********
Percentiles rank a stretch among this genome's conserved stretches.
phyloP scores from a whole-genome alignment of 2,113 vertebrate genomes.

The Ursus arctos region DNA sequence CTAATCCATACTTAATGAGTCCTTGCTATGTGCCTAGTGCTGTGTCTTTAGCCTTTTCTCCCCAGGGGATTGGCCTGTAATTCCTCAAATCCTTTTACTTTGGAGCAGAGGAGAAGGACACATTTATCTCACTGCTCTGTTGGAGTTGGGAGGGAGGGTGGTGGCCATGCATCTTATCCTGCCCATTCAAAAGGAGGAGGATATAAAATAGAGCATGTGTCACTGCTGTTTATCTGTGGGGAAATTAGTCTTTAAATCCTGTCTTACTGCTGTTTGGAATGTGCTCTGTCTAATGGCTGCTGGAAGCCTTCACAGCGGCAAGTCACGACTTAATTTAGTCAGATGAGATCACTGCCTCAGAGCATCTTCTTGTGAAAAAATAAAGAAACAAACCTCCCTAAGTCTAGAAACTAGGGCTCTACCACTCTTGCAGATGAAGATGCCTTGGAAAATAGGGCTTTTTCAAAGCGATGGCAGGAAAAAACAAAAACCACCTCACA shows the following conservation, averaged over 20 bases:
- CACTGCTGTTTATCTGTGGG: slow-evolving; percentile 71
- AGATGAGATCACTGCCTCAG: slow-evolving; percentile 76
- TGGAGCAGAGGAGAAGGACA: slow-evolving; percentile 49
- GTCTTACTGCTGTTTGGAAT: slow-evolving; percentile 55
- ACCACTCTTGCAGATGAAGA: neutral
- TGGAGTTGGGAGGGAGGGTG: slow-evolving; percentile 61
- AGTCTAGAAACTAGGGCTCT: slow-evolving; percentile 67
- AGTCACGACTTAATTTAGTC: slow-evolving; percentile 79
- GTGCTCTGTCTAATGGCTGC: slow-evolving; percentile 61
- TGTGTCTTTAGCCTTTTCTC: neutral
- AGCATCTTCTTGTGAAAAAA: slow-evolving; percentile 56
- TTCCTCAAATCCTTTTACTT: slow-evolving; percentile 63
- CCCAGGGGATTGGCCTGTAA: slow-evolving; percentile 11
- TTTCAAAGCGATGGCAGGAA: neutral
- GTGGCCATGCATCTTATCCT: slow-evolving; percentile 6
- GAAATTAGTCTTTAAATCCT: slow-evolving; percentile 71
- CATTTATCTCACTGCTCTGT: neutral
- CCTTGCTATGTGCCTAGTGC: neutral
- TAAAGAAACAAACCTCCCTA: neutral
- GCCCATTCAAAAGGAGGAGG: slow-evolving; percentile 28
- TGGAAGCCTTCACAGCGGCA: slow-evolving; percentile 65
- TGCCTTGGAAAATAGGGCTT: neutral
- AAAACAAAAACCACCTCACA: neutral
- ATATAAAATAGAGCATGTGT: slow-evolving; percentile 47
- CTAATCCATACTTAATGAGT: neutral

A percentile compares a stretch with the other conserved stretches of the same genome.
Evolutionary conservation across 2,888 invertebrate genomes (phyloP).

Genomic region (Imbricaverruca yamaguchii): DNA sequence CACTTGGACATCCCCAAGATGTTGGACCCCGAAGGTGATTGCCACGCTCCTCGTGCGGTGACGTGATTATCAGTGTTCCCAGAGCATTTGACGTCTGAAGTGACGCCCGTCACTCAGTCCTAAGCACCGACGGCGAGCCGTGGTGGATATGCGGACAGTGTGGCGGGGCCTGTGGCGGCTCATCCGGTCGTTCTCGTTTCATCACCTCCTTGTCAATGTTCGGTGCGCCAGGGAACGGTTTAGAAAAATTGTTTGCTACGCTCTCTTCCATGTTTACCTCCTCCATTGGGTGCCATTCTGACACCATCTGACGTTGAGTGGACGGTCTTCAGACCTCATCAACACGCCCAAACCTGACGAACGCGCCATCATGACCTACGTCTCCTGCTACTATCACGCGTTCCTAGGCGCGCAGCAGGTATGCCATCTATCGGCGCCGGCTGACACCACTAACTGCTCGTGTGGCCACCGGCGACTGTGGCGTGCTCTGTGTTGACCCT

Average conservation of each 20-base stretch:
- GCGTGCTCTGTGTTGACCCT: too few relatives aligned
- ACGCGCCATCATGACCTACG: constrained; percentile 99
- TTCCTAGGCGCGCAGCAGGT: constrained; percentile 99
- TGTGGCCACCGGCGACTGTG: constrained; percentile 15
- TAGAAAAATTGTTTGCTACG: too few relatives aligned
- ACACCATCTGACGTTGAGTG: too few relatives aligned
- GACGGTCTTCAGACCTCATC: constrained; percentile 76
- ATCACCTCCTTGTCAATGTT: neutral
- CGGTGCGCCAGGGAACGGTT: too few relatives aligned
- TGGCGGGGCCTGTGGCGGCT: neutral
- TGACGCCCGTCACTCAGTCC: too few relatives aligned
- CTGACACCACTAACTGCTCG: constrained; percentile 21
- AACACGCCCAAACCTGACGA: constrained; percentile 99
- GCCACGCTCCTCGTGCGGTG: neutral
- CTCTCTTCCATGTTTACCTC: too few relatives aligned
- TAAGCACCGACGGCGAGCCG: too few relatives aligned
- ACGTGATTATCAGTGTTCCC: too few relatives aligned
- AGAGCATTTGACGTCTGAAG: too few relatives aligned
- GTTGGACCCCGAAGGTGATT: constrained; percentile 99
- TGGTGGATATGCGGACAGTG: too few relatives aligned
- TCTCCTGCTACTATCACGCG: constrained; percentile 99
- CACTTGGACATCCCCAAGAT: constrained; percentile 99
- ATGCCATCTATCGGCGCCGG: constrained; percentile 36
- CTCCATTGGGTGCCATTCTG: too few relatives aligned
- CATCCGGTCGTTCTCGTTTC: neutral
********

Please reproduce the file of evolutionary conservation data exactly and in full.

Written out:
Percentiles rank a stretch among this genome's conserved stretches.
phyloP scores from a whole-genome alignment of 2,113 vertebrate genomes.

The Ursus arctos region DNA sequence CTAATCCATACTTAATGAGTCCTTGCTATGTGCCTAGTGCTGTGTCTTTAGCCTTTTCTCCCCAGGGGATTGGCCTGTAATTCCTCAAATCCTTTTACTTTGGAGCAGAGGAGAAGGACACATTTATCTCACTGCTCTGTTGGAGTTGGGAGGGAGGGTGGTGGCCATGCATCTTATCCTGCCCATTCAAAAGGAGGAGGATATAAAATAGAGCATGTGTCACTGCTGTTTATCTGTGGGGAAATTAGTCTTTAAATCCTGTCTTACTGCTGTTTGGAATGTGCTCTGTCTAATGGCTGCTGGAAGCCTTCACAGCGGCAAGTCACGACTTAATTTAGTCAGATGAGATCACTGCCTCAGAGCATCTTCTTGTGAAAAAATAAAGAAACAAACCTCCCTAAGTCTAGAAACTAGGGCTCTACCACTCTTGCAGATGAAGATGCCTTGGAAAATAGGGCTTTTTCAAAGCGATGGCAGGAAAAAACAAAAACCACCTCACA shows the following conservation, averaged over 20 bases:
- CACTGCTGTTTATCTGTGGG: slow-evolving; percentile 71
- AGATGAGATCACTGCCTCAG: slow-evolving; percentile 76
- TGGAGCAGAGGAGAAGGACA: slow-evolving; percentile 49
- GTCTTACTGCTGTTTGGAAT: slow-evolving; percentile 55
- ACCACTCTTGCAGATGAAGA: neutral
- TGGAGTTGGGAGGGAGGGTG: slow-evolving; percentile 61
- AGTCTAGAAACTAGGGCTCT: slow-evolving; percentile 67
- AGTCACGACTTAATTTAGTC: slow-evolving; percentile 79
- GTGCTCTGTCTAATGGCTGC: slow-evolving; percentile 61
- TGTGTCTTTAGCCTTTTCTC: neutral
- AGCATCTTCTTGTGAAAAAA: slow-evolving; percentile 56
- TTCCTCAAATCCTTTTACTT: slow-evolving; percentile 63
- CCCAGGGGATTGGCCTGTAA: slow-evolving; percentile 11
- TTTCAAAGCGATGGCAGGAA: neutral
- GTGGCCATGCATCTTATCCT: slow-evolving; percentile 6
- GAAATTAGTCTTTAAATCCT: slow-evolving; percentile 71
- CATTTATCTCACTGCTCTGT: neutral
- CCTTGCTATGTGCCTAGTGC: neutral
- TAAAGAAACAAACCTCCCTA: neutral
- GCCCATTCAAAAGGAGGAGG: slow-evolving; percentile 28
- TGGAAGCCTTCACAGCGGCA: slow-evolving; percentile 65
- TGCCTTGGAAAATAGGGCTT: neutral
- AAAACAAAAACCACCTCACA: neutral
- ATATAAAATAGAGCATGTGT: slow-evolving; percentile 47
- CTAATCCATACTTAATGAGT: neutral

A percentile compares a stretch with the other conserved stretches of the same genome.
Evolutionary conservation across 2,888 invertebrate genomes (phyloP).

Genomic region (Imbricaverruca yamaguchii): DNA sequence CACTTGGACATCCCCAAGATGTTGGACCCCGAAGGTGATTGCCACGCTCCTCGTGCGGTGACGTGATTATCAGTGTTCCCAGAGCATTTGACGTCTGAAGTGACGCCCGTCACTCAGTCCTAAGCACCGACGGCGAGCCGTGGTGGATATGCGGACAGTGTGGCGGGGCCTGTGGCGGCTCATCCGGTCGTTCTCGTTTCATCACCTCCTTGTCAATGTTCGGTGCGCCAGGGAACGGTTTAGAAAAATTGTTTGCTACGCTCTCTTCCATGTTTACCTCCTCCATTGGGTGCCATTCTGACACCATCTGACGTTGAGTGGACGGTCTTCAGACCTCATCAACACGCCCAAACCTGACGAACGCGCCATCATGACCTACGTCTCCTGCTACTATCACGCGTTCCTAGGCGCGCAGCAGGTATGCCATCTATCGGCGCCGGCTGACACCACTAACTGCTCGTGTGGCCACCGGCGACTGTGGCGTGCTCTGTGTTGACCCT

Average conservation of each 20-base stretch:
- GCGTGCTCTGTGTTGACCCT: too few relatives aligned
- ACGCGCCATCATGACCTACG: constrained; percentile 99
- TTCCTAGGCGCGCAGCAGGT: constrained; percentile 99
- TGTGGCCACCGGCGACTGTG: constrained; percentile 15
- TAGAAAAATTGTTTGCTACG: too few relatives aligned
- ACACCATCTGACGTTGAGTG: too few relatives aligned
- GACGGTCTTCAGACCTCATC: constrained; percentile 76
- ATCACCTCCTTGTCAATGTT: neutral
- CGGTGCGCCAGGGAACGGTT: too few relatives aligned
- TGGCGGGGCCTGTGGCGGCT: neutral
- TGACGCCCGTCACTCAGTCC: too few relatives aligned
- CTGACACCACTAACTGCTCG: constrained; percentile 21
- AACACGCCCAAACCTGACGA: constrained; percentile 99
- GCCACGCTCCTCGTGCGGTG: neutral
- CTCTCTTCCATGTTTACCTC: too few relatives aligned
- TAAGCACCGACGGCGAGCCG: too few relatives aligned
- ACGTGATTATCAGTGTTCCC: too few relatives aligned
- AGAGCATTTGACGTCTGAAG: too few relatives aligned
- GTTGGACCCCGAAGGTGATT: constrained; percentile 99
- TGGTGGATATGCGGACAGTG: too few relatives aligned
- TCTCCTGCTACTATCACGCG: constrained; percentile 99
- CACTTGGACATCCCCAAGAT: constrained; percentile 99
- ATGCCATCTATCGGCGCCGG: constrained; percentile 36
- CTCCATTGGGTGCCATTCTG: too few relatives aligned
- CATCCGGTCGTTCTCGTTTC: neutral